Pursuing My Passion: How I Knew Medicine Was the Right Choice
By Michal Klepadlo
As a pre-med student at Touro College School of Health Sciences (SHS), I was able to excel in topics such as genetics and organic chemistry because of the “love to learn” environment established by my professors.
So I can handle the school work but how did I know if really wanted to be a physician? I began to understand the essence of a career in medicine quickly after joining a volunteer fire department as an emergency medical technician. (EMT) Even more so after volunteering on a medical trip to Lima, Peru. The benefits of these experiences were two-fold – I was able to provide a service to these communities while they provided me with light to find out more about myself and the field I was interested in. Whether it was during the countless hours spent in the back of an ambulance or on the way to a mobile clinic on the outskirts of Lima, two main concepts resonated within me – teamwork and the ability to listen.
Just as any other field, healthcare is a multi-faceted operation that needs to be running smoothly in order to be effective. Regardless of being in the northern or southern hemisphere, the ability to work as a team is paramount in providing patient care. This is evidenced by various roles seen in the emergency medical system. One phone call will bring a host of professionals to your aide - from a dispatcher, EMT, triage nurse, attending physician, etc. Being part of this system early in the cascade highlights how important my work is to the rest of the team and more importantly the patient. It is my role to effectively communicate how the patient presented, their mechanism of injury, or cause of illness because this can significantly affect the patient’s treatment plan.
In the non-emergency setting of Lima, Peru, teamwork was necessary to accomplish anything. To physically set up the mobile clinic, it would take a minimum of twenty people but to adequately provide care to the community it would require a team of physicians, obstetrician-gynecologists, dentists, pharmacists, and nurses. The trip was sponsored by an organization called MEDLIFE – Medicine, Education, and Development for Low-Income Families Everywhere and has chapters at universities nationwide. Captivated by my experience, I teamed up with fellow classmate Alisha Mascarenhas to establish a chapter at Touro College SHS. She worked tirelessly in communicating with the volunteer chapter coordinators in Peru while I established a recruitment campaign at the school. We were able to have thirteen students from Touro go on their first trip in January 2016. I always stress this is a true feat of teamwork. This would not have been successful without the participation of my classmates.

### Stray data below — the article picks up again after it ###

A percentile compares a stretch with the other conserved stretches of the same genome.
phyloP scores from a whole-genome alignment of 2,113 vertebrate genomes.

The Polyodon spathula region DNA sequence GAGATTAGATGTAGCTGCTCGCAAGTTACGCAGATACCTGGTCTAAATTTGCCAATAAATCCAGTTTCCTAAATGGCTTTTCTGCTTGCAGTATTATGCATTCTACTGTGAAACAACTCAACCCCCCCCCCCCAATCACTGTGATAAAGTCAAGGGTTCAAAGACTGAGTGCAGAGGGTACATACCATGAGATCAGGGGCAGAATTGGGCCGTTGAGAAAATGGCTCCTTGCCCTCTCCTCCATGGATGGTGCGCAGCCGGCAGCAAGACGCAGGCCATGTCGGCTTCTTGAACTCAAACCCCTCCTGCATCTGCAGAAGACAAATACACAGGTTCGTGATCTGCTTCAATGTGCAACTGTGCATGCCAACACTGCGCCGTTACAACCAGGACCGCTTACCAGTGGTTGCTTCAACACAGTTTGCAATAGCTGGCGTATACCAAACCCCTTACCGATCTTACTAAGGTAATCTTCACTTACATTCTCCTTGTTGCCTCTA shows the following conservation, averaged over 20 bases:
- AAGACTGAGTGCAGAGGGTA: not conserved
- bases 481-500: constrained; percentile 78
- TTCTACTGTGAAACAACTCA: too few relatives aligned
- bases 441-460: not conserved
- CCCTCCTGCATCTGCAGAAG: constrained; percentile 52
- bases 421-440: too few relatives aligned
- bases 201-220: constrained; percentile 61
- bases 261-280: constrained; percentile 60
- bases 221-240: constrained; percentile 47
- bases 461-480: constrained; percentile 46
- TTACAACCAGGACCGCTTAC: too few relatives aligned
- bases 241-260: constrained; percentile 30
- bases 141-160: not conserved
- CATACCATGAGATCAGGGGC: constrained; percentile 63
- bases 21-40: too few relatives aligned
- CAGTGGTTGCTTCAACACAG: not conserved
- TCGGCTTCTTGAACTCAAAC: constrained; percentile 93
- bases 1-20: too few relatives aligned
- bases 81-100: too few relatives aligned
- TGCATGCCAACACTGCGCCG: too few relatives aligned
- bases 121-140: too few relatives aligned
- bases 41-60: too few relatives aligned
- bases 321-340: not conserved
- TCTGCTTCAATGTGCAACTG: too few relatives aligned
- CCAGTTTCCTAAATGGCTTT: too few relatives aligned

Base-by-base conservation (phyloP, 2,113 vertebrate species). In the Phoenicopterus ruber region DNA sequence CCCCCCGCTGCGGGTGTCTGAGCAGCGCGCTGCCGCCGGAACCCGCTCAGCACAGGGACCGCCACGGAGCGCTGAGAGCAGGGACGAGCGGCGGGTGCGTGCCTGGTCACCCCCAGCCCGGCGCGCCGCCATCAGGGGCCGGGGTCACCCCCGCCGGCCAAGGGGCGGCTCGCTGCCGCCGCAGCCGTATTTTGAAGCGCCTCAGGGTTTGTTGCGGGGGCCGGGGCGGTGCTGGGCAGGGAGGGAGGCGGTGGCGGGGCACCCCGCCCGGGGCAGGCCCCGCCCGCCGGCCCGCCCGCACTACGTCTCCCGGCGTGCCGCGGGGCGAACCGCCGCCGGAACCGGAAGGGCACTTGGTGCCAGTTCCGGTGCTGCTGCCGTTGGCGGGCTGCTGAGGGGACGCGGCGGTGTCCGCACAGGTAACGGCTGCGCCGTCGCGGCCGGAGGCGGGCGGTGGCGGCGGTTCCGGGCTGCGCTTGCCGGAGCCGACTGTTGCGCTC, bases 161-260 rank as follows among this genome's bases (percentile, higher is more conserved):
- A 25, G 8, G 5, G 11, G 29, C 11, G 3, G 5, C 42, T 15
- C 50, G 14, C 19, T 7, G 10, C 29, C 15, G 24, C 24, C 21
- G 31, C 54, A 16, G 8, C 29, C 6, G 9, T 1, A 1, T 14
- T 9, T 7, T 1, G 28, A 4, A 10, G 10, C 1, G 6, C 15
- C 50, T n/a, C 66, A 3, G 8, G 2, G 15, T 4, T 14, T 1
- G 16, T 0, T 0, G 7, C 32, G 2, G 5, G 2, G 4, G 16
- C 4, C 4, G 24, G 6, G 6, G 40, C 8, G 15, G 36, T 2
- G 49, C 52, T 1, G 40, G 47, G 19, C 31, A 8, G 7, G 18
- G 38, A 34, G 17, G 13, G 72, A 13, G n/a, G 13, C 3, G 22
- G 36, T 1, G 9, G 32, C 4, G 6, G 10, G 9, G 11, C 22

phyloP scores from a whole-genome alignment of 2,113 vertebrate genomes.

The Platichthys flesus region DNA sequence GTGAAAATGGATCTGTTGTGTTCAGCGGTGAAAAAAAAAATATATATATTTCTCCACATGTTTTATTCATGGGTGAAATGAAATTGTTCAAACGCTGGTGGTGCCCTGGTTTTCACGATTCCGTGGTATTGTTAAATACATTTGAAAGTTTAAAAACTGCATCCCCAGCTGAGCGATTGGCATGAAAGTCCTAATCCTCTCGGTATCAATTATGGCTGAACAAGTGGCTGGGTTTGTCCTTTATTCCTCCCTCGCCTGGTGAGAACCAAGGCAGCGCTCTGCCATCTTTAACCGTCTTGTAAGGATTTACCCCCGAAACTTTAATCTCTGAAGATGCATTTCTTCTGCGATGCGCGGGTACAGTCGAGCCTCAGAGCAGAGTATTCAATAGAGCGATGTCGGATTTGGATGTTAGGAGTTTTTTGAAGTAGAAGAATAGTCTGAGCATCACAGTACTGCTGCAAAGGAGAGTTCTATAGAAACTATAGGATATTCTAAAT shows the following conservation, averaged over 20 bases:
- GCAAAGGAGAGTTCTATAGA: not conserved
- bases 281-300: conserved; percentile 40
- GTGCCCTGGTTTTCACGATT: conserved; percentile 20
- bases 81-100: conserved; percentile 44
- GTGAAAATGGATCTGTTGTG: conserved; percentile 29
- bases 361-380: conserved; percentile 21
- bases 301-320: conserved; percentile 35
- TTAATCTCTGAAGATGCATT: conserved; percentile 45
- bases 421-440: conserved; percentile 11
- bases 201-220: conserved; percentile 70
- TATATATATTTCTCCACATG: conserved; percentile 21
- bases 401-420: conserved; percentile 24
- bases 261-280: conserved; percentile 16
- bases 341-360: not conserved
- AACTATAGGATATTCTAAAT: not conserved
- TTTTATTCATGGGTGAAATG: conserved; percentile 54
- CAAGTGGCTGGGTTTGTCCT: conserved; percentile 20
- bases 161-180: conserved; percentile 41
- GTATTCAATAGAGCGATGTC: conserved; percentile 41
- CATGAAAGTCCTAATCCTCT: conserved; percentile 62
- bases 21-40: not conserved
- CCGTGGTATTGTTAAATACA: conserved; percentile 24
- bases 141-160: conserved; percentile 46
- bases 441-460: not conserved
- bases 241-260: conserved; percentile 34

Not being formally trained in medicine, going abroad to assist in healthcare or transporting a patient to the hospital can be difficult at times because my scope of practice is limited. Often times, the only thing I could do is listen. Oddly enough, that is what the patient was looking for in those moments. Recovery from illness is the main objective, but I’ve learned that a patient also wants someone who actively listens to their plight. From the patient’s perspective, the ability to share their story to someone that will listen is life-changing - now they have an advocate who understands what they have gone through and that advocate will stand by their side. In addition to teamwork, these foundational concepts learned from community service are ones that I will hold close to me and grow upon in my years of training as a future medical student.
Michal Klepadlo earned his B.S. in Biology from Touro College School of Health Sciences in 2016.